Minnesota battles 'structural racism' in health equality, report says

Learning about health care choices
Asli Ashkir, who heads Somali Health Solutions, set up a table to pitch health insurance at the Somali 24 Mall and mosque in the Cedar Riverside neighborhood of Minneapolis.
Catherine Richert / MPR News

A sweeping report that details widespread health inequities in Minnesota is due to the state Legislature Feb. 1. Report authors blame the disparities on "structural racism" and recommend an overhaul of the state's approach to health to address inequality among racial and ethnic groups.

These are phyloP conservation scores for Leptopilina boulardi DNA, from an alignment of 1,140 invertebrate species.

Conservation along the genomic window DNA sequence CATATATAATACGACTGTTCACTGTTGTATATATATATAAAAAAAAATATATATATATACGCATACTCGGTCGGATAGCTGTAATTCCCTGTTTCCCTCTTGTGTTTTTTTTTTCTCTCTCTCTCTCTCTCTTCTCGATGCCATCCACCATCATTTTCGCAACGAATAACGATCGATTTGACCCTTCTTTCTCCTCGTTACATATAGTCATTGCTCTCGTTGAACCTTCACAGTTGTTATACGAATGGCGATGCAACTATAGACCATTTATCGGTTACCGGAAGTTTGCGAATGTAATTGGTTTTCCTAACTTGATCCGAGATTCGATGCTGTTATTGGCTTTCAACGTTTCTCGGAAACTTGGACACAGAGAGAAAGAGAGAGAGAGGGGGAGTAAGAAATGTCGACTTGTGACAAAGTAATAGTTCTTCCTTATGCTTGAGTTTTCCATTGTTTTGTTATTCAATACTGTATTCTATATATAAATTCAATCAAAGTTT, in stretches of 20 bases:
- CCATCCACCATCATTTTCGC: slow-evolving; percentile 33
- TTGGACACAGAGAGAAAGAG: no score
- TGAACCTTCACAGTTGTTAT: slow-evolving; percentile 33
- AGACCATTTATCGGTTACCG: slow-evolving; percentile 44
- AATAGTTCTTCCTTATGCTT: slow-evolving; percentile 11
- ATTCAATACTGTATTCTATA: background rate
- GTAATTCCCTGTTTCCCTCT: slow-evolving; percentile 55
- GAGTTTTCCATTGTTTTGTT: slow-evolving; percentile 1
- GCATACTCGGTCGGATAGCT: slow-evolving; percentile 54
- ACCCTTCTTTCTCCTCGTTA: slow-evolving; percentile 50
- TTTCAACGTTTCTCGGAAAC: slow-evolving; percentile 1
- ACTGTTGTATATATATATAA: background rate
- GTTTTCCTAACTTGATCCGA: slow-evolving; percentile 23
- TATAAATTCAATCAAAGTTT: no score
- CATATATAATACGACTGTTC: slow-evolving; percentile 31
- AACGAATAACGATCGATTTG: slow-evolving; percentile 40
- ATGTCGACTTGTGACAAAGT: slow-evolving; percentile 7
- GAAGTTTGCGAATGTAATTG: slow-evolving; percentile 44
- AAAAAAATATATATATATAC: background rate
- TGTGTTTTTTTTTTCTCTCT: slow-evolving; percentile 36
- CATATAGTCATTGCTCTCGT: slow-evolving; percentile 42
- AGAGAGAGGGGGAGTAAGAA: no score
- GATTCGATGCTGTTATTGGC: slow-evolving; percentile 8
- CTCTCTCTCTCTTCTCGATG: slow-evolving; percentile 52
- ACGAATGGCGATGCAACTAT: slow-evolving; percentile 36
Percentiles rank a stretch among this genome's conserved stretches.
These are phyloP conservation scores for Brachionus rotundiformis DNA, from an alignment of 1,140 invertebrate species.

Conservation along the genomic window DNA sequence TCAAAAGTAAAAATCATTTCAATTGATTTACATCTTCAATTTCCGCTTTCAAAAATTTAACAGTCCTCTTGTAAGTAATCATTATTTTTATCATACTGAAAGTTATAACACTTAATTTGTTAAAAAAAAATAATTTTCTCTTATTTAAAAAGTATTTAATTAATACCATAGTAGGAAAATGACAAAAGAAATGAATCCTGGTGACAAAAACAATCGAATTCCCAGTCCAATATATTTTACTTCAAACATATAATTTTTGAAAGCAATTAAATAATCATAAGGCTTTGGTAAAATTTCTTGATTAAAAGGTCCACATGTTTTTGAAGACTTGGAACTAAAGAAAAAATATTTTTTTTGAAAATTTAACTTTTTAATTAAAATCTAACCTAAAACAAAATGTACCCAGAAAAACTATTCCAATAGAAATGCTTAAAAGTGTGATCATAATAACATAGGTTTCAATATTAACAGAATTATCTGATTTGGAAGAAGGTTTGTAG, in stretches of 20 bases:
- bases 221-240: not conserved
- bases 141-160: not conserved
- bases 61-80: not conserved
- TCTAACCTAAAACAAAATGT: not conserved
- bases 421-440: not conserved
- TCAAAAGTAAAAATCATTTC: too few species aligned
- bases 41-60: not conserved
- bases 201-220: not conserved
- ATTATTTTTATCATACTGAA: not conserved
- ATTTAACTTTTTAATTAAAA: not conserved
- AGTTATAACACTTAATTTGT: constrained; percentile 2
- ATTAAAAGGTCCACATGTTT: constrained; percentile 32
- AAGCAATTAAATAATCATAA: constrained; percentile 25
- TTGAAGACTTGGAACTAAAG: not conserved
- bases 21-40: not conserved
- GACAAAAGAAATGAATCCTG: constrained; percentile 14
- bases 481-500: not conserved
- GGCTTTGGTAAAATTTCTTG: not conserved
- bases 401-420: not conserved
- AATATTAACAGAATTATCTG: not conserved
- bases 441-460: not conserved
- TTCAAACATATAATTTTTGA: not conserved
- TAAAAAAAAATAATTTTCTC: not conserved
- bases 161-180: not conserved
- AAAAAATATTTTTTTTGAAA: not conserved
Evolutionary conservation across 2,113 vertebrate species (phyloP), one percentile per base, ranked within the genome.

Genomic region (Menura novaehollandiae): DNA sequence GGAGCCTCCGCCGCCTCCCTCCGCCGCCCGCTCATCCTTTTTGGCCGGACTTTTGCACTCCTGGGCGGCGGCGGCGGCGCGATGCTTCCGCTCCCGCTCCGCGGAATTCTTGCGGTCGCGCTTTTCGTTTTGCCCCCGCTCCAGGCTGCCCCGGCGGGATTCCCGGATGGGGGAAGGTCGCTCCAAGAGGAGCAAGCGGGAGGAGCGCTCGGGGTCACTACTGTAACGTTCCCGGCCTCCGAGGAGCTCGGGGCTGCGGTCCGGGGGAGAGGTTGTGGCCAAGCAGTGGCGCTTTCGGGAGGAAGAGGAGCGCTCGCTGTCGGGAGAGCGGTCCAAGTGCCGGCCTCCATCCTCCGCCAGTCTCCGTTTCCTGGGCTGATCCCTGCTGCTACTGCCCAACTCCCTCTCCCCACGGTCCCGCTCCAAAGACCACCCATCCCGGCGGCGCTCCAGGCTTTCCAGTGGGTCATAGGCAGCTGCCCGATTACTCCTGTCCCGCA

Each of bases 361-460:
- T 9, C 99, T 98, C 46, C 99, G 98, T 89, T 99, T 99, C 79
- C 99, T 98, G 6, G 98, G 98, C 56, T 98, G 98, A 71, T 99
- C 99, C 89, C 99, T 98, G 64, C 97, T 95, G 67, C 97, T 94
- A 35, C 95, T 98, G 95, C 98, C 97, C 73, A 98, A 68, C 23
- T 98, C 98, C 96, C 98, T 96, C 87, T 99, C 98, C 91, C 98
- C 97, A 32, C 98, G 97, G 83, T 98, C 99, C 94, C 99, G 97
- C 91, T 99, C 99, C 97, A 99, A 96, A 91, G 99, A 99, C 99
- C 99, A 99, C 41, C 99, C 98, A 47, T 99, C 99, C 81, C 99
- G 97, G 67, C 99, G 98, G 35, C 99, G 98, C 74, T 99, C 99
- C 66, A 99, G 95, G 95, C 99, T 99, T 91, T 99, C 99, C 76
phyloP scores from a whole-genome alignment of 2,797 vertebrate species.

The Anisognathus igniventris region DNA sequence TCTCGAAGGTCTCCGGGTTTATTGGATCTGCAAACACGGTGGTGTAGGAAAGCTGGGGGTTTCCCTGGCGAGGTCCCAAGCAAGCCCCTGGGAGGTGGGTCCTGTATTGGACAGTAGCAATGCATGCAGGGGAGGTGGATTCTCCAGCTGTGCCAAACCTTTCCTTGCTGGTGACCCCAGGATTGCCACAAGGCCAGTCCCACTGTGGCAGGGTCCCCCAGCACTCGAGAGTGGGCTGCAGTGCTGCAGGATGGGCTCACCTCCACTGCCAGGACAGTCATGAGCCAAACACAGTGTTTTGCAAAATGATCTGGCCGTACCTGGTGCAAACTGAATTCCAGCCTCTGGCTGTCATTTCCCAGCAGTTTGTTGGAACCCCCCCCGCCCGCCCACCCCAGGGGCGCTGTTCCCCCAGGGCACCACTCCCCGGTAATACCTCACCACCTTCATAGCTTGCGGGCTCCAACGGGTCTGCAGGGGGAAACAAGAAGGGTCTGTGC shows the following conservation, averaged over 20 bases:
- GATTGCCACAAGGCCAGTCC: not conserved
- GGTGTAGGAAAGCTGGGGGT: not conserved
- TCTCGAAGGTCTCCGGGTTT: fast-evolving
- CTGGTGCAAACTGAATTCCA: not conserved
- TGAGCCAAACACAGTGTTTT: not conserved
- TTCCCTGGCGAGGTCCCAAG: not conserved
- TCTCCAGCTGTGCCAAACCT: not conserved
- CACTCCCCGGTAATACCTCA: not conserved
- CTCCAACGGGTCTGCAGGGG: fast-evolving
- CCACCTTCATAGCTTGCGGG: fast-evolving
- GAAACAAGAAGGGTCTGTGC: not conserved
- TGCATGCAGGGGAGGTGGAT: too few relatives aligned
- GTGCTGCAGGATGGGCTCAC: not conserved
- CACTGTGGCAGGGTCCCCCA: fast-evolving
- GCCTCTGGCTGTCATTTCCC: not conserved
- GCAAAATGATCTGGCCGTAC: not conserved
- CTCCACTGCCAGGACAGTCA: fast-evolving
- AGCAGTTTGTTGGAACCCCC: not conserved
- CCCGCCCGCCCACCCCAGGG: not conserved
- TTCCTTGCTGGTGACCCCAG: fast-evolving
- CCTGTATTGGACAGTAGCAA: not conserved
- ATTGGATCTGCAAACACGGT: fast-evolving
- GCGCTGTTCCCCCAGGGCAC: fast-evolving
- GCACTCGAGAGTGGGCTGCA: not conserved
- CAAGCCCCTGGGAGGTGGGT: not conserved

"We need to be able to have conversations about some of the tough things that are keeping us from being healthy," state Health Commissioner Ed Ehlinger told MPR News.

Some of the report's facts, courtesy of the MPR News report:

• African-American men are more likely to die from prostate cancer than white men.

• American Indians have much higher rates of diabetes than whites; Latinos are much more likely than whites to die from diabetes.

• Stroke deaths are significantly higher among African-American, American Indian and Asian populations compared to whites.

• American Indian, Latino, and African-American youth have the highest rates of obesity.

• African-American and Latina women are more likely to be diagnosed with later-stage breast cancer.

On The Daily Circuit, we look at the most concerning health disparities in the state and how officials hope to close the gap.

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